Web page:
In a new Rapid and Living Practice Points, the American College of Physicians (ACP) summarizes the best available evidence about the use of pharmacologic and biologic treatments of COVID-19 in the outpatient setting. Outpatient Treatment of Confirmed Mild or Moderate COVID-19: Living and Rapid Practice Points from the American College of Physicians (Version 1), is published in Annals of Internal Medicine.
The ACP’s Practice Points focus on patients who can be managed in outpatient settings. Treatments evaluated include antibiotics, antiparasitic agents, antivirals, convalescent plasma, corticosteroids, fluvoxamine and monoclonal antibodies. In the Practice Points, ACP suggests that clinicians consider using the following antiviral treatments in patients with confirmed mild to moderate COVID-19 who are at a high risk for progressing to severe disease:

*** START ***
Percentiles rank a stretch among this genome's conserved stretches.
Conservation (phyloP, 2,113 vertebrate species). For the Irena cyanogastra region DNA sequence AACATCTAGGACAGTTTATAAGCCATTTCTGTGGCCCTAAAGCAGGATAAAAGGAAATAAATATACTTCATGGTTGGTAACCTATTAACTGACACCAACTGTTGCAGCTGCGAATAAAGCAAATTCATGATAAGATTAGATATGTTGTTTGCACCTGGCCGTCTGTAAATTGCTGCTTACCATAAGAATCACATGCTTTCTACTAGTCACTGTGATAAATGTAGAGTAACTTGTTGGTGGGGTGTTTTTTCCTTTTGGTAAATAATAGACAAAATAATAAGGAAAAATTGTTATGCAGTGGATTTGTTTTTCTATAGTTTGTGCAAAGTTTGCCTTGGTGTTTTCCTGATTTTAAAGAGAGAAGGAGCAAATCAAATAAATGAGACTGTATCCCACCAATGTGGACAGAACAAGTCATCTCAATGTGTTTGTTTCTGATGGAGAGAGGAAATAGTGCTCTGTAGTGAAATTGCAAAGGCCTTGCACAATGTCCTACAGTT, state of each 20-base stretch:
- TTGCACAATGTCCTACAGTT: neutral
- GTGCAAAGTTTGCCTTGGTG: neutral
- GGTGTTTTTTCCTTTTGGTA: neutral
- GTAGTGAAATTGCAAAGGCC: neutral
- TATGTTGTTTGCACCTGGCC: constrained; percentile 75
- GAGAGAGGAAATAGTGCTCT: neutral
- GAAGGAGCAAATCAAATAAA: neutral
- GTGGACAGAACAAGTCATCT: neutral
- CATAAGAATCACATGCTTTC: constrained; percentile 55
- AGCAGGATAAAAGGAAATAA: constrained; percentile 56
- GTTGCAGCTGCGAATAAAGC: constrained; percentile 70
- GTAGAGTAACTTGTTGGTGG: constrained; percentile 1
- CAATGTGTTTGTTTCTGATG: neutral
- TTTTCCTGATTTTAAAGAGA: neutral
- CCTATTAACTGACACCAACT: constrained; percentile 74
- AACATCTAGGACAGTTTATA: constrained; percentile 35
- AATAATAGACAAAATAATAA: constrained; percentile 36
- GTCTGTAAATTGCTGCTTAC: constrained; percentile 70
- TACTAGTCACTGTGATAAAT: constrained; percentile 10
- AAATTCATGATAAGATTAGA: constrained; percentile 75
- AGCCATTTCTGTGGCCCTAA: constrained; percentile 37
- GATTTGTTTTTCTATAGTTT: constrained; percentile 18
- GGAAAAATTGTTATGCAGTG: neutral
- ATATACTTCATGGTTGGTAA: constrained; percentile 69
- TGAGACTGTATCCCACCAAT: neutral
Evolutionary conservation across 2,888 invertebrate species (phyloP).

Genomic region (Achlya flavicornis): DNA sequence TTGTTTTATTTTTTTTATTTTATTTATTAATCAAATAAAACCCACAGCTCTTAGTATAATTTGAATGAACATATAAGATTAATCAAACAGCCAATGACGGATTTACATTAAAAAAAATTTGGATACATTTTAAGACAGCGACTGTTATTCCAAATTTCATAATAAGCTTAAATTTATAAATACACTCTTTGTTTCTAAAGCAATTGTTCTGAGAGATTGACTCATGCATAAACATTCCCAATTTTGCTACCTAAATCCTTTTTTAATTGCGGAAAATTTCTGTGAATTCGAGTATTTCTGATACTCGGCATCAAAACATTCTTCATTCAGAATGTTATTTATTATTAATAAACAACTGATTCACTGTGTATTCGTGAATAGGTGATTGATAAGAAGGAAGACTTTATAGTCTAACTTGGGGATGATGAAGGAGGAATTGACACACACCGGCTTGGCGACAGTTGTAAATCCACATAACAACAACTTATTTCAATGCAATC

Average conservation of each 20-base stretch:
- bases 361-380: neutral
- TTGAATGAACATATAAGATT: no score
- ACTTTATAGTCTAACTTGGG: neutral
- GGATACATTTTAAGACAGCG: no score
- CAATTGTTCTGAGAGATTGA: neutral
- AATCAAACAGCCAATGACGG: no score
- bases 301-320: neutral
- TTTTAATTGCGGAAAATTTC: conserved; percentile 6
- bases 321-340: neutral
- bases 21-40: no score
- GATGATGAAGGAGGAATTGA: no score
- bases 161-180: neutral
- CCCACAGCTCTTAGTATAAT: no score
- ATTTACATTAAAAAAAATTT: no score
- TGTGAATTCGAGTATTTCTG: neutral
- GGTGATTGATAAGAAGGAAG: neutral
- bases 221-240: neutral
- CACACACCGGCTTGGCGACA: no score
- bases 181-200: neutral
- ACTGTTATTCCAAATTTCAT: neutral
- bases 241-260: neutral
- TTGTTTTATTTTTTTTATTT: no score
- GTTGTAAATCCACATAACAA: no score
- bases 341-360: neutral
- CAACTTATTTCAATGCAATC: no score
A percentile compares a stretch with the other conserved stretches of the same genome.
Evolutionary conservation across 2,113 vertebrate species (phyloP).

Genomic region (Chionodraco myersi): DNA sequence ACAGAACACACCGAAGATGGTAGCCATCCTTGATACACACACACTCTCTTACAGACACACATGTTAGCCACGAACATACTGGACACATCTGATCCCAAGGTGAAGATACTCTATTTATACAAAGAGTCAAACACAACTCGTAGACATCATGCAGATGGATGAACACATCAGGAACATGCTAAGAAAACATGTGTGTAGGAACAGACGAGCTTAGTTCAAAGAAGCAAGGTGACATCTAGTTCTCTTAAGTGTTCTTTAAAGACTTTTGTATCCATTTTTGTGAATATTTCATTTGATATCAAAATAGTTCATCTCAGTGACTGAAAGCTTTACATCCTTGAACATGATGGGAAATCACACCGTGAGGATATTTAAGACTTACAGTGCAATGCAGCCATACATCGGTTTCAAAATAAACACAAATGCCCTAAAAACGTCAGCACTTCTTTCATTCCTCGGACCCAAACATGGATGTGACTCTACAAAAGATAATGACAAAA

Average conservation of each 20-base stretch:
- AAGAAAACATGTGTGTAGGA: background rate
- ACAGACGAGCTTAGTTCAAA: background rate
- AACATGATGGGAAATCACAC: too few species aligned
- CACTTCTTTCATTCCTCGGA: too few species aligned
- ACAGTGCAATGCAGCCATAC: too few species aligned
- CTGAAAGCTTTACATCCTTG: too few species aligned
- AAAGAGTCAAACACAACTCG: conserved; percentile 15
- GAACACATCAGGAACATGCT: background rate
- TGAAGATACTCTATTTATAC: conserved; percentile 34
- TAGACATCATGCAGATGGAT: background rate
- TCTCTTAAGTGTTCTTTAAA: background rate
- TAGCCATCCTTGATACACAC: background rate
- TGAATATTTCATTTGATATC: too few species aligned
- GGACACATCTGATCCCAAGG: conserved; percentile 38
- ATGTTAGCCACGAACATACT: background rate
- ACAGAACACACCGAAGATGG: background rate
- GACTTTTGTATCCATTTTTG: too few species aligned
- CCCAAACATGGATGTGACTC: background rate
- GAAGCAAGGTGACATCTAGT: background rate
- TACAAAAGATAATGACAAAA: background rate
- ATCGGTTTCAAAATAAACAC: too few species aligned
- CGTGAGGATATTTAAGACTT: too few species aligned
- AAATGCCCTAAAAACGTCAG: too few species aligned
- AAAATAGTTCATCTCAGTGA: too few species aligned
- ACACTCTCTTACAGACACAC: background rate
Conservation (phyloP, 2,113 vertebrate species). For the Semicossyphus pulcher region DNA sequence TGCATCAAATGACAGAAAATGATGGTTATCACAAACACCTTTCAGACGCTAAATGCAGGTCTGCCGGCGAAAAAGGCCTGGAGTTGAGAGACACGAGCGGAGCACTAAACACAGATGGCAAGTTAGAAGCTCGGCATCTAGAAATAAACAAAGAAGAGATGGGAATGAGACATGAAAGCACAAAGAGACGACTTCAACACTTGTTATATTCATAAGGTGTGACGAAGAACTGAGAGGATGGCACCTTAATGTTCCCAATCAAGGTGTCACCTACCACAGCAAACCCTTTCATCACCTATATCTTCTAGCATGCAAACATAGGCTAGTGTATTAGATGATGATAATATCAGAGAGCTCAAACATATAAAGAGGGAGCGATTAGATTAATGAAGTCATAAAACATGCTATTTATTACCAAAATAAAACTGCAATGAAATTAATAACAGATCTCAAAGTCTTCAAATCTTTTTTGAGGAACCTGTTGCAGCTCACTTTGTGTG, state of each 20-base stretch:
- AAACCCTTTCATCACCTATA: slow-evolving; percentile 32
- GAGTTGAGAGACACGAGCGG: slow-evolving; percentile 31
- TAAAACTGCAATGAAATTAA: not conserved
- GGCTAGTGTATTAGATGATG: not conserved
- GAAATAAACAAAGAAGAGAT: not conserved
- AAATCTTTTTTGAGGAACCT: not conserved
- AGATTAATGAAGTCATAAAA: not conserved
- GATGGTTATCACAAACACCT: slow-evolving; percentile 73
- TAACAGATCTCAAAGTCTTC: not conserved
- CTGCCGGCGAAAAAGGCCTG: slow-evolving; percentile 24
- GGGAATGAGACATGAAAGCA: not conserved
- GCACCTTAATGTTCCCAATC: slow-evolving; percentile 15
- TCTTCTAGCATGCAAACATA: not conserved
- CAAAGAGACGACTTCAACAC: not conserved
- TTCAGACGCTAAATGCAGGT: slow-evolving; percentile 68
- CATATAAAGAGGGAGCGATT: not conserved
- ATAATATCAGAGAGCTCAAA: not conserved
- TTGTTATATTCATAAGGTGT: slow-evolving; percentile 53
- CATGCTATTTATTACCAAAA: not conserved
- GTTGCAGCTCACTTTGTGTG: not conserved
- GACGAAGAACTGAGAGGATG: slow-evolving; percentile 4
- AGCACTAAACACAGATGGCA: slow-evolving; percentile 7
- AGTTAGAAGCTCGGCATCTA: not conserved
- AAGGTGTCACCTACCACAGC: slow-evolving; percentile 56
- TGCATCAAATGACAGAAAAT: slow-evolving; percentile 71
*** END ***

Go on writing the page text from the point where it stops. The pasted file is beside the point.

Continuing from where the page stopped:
- Molnupiravir within 5 to 7 days of the onset of symptoms
- Nirmatrelvir-ritonavir combination therapy within 5 days of onset of symptoms
- Remdesivir within 7 days of the onset of symptoms
ACP suggests against the use of certain monoclonal antibodies (casirivimab-imdevimab combination therapy, regdanvimab, sotrovimab) unless it is considered effective against a SARS-CoV-2 variant or subvariant locally in circulation. Finally, ACP suggests against the use of the other reviewed treatments: azithromycin, chloroquine or hydroxychloroquine, convalescent plasma, ciclesonide, fluvoxamine, ivermectin, nitazoxanide, lopinavir-ritonavir combination therapy, or sotrovimab.
The Practice Points note that the informed decision to initiate treatment for COVID-19 in the outpatient setting should be personalized and based on clinical judgment and an informed decision-making approach with the patient on potential treatment benefits, harms, patient level-factors (e.g. risk factors, comorbid conditions, disease severity), and patient preferences.
Source: American College of Physicians (ACP)